It reminds me of a bittersweet quote from David Mamet’s The Untouchables: “In some part of the world, someone still cares what color the kitchen is.”

It falls now to us, who can no longer learn from this excellent teacher, to take away what lessons we can. His essential ideas are valuable to anyone and everyone. We will try to put his methods into practice, like Watson attempting to do some deduction on his own and knowing that, without Holmes there to instruct, it will be comically inept.

The first idea that I take from Mike is the value of clear critical-thinking skills. Mike used case study analysis enthusiastically in his classes, in order to emphasize lucid problem-solving: identifying the true problem, researching the alternatives, building a case for a course of action, and creating a specific action plan. I perhaps value this teaching most because it comes least easily. I’m a person who has a rather muddy sense of what to do next, and am constantly hedging my bets. I mentally re-litigate decisions over and over in my head and no action gets taken.

Critical thinking doesn’t take brilliance, just mental discipline and work. It has value not just for business strategy; most coaching and mentoring begins with helping others to see the true problem in a given situation, which may be latent or disguised. These skills tend to get downplayed in modern business, in favor of adopting the ideas of the loudest or most charismatic contributor. It’s stunning how much can be fixed by simply – at long last – making a clear, well-reasoned decision and going with it.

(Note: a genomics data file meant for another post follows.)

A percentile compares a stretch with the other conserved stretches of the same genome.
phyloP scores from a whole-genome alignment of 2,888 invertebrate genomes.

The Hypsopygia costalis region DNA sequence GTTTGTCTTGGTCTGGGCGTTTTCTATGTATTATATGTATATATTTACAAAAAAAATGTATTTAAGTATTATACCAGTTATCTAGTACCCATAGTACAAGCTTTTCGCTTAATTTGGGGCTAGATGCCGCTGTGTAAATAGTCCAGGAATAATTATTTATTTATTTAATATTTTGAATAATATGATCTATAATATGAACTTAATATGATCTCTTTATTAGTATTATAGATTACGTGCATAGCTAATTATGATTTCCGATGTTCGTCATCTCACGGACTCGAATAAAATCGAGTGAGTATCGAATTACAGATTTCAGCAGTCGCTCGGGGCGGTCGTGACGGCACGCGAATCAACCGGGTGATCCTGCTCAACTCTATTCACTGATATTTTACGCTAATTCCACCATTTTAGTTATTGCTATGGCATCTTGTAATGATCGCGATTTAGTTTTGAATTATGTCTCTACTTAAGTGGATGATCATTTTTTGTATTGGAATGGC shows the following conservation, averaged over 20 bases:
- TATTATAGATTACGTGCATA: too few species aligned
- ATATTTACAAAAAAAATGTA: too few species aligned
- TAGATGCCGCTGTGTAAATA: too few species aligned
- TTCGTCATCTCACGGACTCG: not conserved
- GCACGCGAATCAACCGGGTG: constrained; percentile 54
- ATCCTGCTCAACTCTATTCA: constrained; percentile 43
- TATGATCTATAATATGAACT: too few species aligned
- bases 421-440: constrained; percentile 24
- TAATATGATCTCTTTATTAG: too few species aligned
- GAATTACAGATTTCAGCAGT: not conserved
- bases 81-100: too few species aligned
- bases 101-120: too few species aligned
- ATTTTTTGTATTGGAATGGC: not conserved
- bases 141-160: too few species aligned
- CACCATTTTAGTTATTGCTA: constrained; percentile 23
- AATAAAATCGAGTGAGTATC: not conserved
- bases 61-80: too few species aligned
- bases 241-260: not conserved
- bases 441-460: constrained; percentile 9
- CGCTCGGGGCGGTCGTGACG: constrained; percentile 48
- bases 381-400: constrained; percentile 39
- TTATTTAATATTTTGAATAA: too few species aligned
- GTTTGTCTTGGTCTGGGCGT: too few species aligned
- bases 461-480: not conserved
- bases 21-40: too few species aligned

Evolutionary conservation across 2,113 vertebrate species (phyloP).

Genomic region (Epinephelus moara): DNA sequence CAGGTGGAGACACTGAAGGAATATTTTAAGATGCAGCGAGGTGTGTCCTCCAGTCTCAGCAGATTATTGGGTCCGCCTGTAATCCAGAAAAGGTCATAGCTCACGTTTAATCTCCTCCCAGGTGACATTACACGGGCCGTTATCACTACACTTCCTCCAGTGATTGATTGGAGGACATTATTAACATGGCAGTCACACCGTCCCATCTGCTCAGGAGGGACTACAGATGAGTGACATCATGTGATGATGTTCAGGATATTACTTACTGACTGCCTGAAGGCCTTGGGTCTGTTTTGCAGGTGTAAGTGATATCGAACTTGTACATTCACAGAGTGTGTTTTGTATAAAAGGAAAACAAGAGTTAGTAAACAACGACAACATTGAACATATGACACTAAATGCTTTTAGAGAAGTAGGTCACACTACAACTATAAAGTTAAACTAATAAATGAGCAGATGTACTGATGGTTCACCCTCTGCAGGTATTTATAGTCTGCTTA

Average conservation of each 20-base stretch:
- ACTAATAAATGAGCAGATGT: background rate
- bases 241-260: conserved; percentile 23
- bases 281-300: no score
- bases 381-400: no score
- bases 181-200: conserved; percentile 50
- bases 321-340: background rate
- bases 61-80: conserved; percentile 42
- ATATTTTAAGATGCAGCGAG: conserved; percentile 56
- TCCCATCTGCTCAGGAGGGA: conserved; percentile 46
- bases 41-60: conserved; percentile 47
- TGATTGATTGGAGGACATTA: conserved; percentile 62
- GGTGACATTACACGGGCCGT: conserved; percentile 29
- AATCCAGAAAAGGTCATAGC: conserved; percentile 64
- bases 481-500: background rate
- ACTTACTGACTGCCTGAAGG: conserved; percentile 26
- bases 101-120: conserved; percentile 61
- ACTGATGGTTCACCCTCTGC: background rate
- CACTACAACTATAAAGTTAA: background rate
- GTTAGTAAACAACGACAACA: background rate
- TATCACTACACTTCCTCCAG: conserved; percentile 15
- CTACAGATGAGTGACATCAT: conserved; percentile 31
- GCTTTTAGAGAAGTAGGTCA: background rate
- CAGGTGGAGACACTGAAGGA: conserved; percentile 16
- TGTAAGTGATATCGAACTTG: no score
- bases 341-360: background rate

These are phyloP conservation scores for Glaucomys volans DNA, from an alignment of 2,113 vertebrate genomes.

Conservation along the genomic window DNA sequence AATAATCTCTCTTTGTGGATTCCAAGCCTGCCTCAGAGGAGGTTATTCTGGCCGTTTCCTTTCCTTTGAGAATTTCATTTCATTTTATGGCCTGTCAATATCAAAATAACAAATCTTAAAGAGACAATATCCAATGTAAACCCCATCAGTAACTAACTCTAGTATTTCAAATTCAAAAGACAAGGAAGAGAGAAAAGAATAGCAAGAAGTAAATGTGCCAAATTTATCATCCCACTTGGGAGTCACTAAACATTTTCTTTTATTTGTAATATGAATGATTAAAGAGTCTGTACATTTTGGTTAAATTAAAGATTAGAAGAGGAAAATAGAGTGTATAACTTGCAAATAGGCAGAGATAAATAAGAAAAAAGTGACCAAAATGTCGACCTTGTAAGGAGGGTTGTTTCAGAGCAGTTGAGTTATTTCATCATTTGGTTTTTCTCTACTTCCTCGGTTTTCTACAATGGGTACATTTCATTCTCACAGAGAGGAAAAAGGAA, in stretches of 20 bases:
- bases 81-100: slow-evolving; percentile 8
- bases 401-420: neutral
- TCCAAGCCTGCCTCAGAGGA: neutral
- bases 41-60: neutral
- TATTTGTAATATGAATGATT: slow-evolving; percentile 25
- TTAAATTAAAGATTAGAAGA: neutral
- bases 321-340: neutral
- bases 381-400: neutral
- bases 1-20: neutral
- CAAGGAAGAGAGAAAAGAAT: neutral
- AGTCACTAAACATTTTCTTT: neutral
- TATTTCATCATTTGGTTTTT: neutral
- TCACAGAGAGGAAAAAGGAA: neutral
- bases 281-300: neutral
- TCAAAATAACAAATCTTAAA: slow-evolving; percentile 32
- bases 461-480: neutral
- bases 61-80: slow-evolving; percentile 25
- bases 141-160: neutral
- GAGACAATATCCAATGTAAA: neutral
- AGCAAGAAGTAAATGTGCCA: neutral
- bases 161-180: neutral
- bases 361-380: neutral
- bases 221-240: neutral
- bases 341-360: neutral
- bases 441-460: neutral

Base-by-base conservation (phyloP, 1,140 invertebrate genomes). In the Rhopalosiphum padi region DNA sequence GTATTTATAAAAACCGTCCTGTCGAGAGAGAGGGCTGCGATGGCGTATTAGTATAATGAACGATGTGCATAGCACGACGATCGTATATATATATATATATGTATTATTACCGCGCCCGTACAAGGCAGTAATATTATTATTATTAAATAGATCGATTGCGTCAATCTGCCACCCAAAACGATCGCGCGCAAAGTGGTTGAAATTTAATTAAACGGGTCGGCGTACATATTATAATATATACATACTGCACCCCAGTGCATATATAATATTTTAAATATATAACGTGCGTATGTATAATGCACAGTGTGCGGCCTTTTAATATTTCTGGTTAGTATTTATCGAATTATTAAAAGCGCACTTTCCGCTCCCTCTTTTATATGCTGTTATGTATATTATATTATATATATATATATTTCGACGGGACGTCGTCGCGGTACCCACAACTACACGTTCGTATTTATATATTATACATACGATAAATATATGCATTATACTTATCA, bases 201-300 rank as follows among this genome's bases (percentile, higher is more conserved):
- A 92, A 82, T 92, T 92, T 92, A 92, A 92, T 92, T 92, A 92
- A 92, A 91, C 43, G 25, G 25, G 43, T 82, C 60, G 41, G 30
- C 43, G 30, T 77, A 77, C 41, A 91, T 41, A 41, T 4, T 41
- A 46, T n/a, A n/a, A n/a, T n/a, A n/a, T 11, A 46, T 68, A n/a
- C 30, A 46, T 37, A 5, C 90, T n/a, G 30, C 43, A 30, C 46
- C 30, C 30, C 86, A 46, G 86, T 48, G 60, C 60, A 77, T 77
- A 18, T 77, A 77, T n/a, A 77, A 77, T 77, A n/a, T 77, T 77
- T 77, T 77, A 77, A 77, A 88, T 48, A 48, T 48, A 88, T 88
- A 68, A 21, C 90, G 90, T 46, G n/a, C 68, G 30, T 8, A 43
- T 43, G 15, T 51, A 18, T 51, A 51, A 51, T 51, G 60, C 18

Another major lesson I take from Mike is the value of engaging others in the workplace, rather than simply assigning tasks. It is very tempting to put one’s head down and become totally task-oriented. It takes time and energy to structure an environment and an employee development plan that encourages the best results. That time and energy, not directly devoted to accomplishing tasks, can easily be construed as wasteful. Such structure is another kind of work, added onto the work we already have to do, and we can forget to care about it. This in spite of modern research suggesting that traditional stick-and-carrot motivational thinking is growing more ineffective.

Mike had cultivated an ability that executives, coaches, and even actors all need, but usually fail to grasp: an instinctive understanding of situations and dynamics. With that understanding, he showed others how to get past interpersonal difficulties and get the most out of team members.

Mostly, though, I think about Mike’s striking family and the army of friends who came to say goodbye. I thought about how he was so obviously comfortable with, and grateful for, all the relationships in his life. I think he had such great relationships in part because he was so grateful for them. Something fundamental to Mike’s nature made him a grateful and giving man. In that, Mike’s most important lesson to us may be something that he never taught.